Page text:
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Nice campground at 10,500 feet above sea level! Very rocky terrain. No electricity or sewer for RV's. 2 water pumps, which were shut off when we were there end of September. Lovely sounds of the North Fork Little Laramie River. Hiking available. Apparently used a lot by 4-wheelers; quite a few buzzing around the 2 days we were there. Recommended as another place when all the other campgrounds nearby are filled up!
We came upon this site just by chance and I’m so glad we found it!! It was after season so that means no water and no bathrooms, but that’s ok, we had our own water and our own shovel and TP! It was mostly hunters (less than 10) and the nicest couple in the world from MN. The site was extremely spacious and comfortable! It did get quite frigid but we survived, and had an incredible experience listening to the wolves go crazy a couple times! We will certainly be back!
There are a ton of gravel and off-road opportunities for bikers. Pay attention to the trails rules because some trails do not allow bikers, so obey the trail rules. Some of the off-road trails are also shared by horses so be respectful of space. I met some friendly riders during my exploration ride! The campground is also close to a paved road, which could be a fun road ride tour. The snow-capped mountain views from the campground are beautiful! There are some more private campsites that have a dispersed and primitive vibe even though you are still pretty close to the running water and toilets. There are gravel roads that connect the different campgrounds which would be fun for exploration and introductory gravel riding. If you are not reserving a spot ahead of time, make sure that you show up early (before noon) in the busy summer season because the spots fill up quickly.
I’m giving this 5 stars but my review still comes with a warning. Campsite #9 is next to the outhouse and you can definitely smell it when the wind blows or if it is getting heavy use. That being said, you are camping in the high country. I used my campsite to day hike trail #63 to Lake Helen and back. It was an 11.3 mile hike from my tent. I was not lucky enough to see any moose or elk BUT there was much evidence of both. People with campers that are on the large side definitely struggled to park and level them. This sometimes required help from multiple other RV folks that were already onsite. Just like the reservations say, you pack in and pack out your own garbage. Some campers were unaware. The facilities were clean and my camp was clean. The camp host was lovely. Wood is purchased from the camp host miles away at the Island Park Campground. It’s easier to stop on your 7 mile dirt drive up, than it is to drive 5+ miles down and back for it. I camped here in a tent alone. I felt completely safe and secure in my surroundings. I was the only camper that didn’t live in Wyoming. Generators are allowed until quiet time. There were a lot of bats to watch at dusk. The wildfire smoke sadly blocked the views of the night sky.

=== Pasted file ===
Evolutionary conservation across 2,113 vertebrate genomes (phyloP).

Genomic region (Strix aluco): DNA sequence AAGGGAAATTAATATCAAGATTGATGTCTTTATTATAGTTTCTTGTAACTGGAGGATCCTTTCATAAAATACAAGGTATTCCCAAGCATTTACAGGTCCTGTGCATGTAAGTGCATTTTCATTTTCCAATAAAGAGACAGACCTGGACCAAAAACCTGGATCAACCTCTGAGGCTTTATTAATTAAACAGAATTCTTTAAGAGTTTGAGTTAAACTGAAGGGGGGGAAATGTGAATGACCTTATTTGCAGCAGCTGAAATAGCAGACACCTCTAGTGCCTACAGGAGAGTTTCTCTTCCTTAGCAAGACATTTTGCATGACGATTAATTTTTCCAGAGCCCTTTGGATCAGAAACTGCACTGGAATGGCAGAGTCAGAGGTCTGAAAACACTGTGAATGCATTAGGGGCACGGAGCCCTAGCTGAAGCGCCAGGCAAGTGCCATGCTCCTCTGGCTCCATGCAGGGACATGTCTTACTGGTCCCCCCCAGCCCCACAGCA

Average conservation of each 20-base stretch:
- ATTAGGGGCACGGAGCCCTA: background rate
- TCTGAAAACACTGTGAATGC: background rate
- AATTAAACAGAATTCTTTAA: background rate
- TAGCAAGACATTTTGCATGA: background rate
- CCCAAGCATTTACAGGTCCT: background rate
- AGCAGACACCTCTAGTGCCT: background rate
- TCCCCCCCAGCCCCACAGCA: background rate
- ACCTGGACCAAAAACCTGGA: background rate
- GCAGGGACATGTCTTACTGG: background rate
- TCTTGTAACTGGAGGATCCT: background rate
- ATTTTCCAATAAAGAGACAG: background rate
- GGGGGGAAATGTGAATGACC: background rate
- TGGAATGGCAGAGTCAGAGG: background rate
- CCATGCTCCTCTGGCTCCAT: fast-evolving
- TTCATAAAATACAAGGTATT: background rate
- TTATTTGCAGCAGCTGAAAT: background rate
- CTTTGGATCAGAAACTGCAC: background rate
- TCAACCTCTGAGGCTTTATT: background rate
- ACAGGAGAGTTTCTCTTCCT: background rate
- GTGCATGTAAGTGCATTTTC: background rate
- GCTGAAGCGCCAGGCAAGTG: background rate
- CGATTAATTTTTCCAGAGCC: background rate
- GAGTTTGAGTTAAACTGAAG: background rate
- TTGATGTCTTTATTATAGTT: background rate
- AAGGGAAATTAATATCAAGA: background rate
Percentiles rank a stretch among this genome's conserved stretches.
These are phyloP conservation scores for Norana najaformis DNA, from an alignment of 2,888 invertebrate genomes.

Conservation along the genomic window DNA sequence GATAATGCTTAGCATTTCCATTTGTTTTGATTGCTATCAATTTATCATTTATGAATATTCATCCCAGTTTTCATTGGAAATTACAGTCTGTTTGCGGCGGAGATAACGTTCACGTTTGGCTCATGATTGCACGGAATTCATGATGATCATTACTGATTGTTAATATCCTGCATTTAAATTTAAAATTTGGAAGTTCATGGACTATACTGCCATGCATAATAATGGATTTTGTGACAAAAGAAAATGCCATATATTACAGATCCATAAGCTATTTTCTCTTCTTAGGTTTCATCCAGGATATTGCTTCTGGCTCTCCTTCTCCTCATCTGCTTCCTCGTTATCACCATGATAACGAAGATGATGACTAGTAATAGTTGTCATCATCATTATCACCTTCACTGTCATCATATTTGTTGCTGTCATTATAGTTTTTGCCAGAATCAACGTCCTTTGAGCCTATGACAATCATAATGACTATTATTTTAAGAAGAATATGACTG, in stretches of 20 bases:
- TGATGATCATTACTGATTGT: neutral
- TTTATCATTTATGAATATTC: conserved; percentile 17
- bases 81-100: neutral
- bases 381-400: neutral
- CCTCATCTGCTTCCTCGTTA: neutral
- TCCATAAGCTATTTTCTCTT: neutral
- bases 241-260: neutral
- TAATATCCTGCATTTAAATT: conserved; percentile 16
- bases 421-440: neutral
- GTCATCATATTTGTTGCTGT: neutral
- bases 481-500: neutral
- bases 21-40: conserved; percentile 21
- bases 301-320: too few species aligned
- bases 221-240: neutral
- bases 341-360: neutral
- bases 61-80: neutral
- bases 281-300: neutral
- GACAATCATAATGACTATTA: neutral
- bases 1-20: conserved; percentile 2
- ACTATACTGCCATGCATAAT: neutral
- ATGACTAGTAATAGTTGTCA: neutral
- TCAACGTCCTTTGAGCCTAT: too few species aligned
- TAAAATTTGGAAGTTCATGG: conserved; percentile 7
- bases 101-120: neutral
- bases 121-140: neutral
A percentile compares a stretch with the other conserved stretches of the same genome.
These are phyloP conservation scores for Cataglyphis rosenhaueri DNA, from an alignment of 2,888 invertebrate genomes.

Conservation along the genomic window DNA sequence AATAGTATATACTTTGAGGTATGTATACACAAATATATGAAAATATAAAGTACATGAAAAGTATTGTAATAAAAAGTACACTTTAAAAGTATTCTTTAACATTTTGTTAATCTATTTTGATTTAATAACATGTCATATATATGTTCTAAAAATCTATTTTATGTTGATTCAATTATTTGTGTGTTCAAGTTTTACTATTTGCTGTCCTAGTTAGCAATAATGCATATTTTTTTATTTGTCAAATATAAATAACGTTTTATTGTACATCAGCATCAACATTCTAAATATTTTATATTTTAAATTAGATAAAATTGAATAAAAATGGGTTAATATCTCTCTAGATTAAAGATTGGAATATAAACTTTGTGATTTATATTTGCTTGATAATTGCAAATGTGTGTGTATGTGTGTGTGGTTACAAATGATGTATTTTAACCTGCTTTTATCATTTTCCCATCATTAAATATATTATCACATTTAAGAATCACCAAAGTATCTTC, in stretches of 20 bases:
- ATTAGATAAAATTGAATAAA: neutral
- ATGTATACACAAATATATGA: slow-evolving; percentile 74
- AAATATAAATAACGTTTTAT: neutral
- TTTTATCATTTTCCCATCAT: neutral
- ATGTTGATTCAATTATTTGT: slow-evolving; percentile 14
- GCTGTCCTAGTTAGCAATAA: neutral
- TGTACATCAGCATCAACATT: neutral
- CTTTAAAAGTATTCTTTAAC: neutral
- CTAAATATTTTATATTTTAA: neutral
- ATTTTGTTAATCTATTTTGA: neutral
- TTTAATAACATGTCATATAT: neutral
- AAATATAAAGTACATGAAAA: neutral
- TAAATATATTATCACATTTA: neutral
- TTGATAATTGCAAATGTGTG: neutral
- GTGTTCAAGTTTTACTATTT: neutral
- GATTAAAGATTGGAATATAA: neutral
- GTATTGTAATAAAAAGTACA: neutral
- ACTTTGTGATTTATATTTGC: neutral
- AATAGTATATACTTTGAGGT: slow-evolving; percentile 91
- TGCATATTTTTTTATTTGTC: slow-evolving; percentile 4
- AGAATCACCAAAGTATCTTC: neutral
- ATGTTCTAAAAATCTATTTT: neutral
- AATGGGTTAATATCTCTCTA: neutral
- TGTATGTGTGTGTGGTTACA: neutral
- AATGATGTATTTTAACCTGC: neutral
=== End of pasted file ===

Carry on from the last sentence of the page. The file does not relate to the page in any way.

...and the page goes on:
Seemed to be geared towards people with RVs but my partner, our dogs and I had a lovely time. The camp was clean and not too loud. Seemed to have a decent amount of space between sites. Every spot was take. Not sure if it’s always that busy or if it was just Labor Day weekend popularity. We woke up to find a moose! They also have firewood for sale. They have a fire pit which had a grate to grill over as well as a grill. The stars on our walk around the grounds were insane
Camped here in July, our site had a path down to Meadowlark Lake. The trail and entire campground was surrounded by lupine and countless other wildflowers in bloom. The site was one of the cleanest I’ve ever stayed in. The bathrooms were pristine as well. Highly recommend.
We took a motorcycle trip from Missouri to Yellowstone and stopped here for 3 nights on the way. This is an excellent Primitive campground with unbelievable views.
Although it has minimal services, it makes up for it with the views. Make sure to wake up early and walk to the lake, there was moose hanging out when we were there. Even the drive into the campground is nice. The high elevation makes the evenings cool.
I would go back here in a heartbeat, if I’m ever in the area, I will plan to stay here.
Pros: Very primitive feel, nice toilets for being so far out, shady campsites with plenty of room,
Cons: The long 7 mile gravel road on cruiser motorcycles is a pain.
This was our first trip to this campground. My friend reserved the site for us so we did not know anything about this area.
PROS -Very small campground-
Cleanest & best smelling toilets I have have ever encountered.
Lake at Campground
Great Hiking area's
Lake is clean & beautiful (Go for Kayaking & Fly Fishing)
Moose in area
7 miles of Gravel road to get to Campsite -Very bumpy ride for 3500 ton Truck
Campsites are small. We have a 27 Foot bumper pull -No problem but some sites smaller & uneven. (Research your site)
No Camp Host on Site-Have to drive about 4 miles to buy wood bundles.
Dry Camp-No Electric
Dump Station about 13 miles away
Easy to get to and private campsite. A little circular dirt parking area was a good spot for us to setup our trailer for the night. There is enough space for multiple RV's or tent camping. There are no amenities but great views and privacy. There is no Verizon cell phone service and TONS of broken glass and there is ample room if you want to setup a tent, but there is debris in the area. Don't let this deter you from this FREE campsite as there is tons to see and do. You can hike up bluffs and walk through the old 1880's coal mining town. We would stay at this location again as its very convenient to get to if in route out west.
Youtube Link to video: https://youtu.be/ZDwd73Q1FOA
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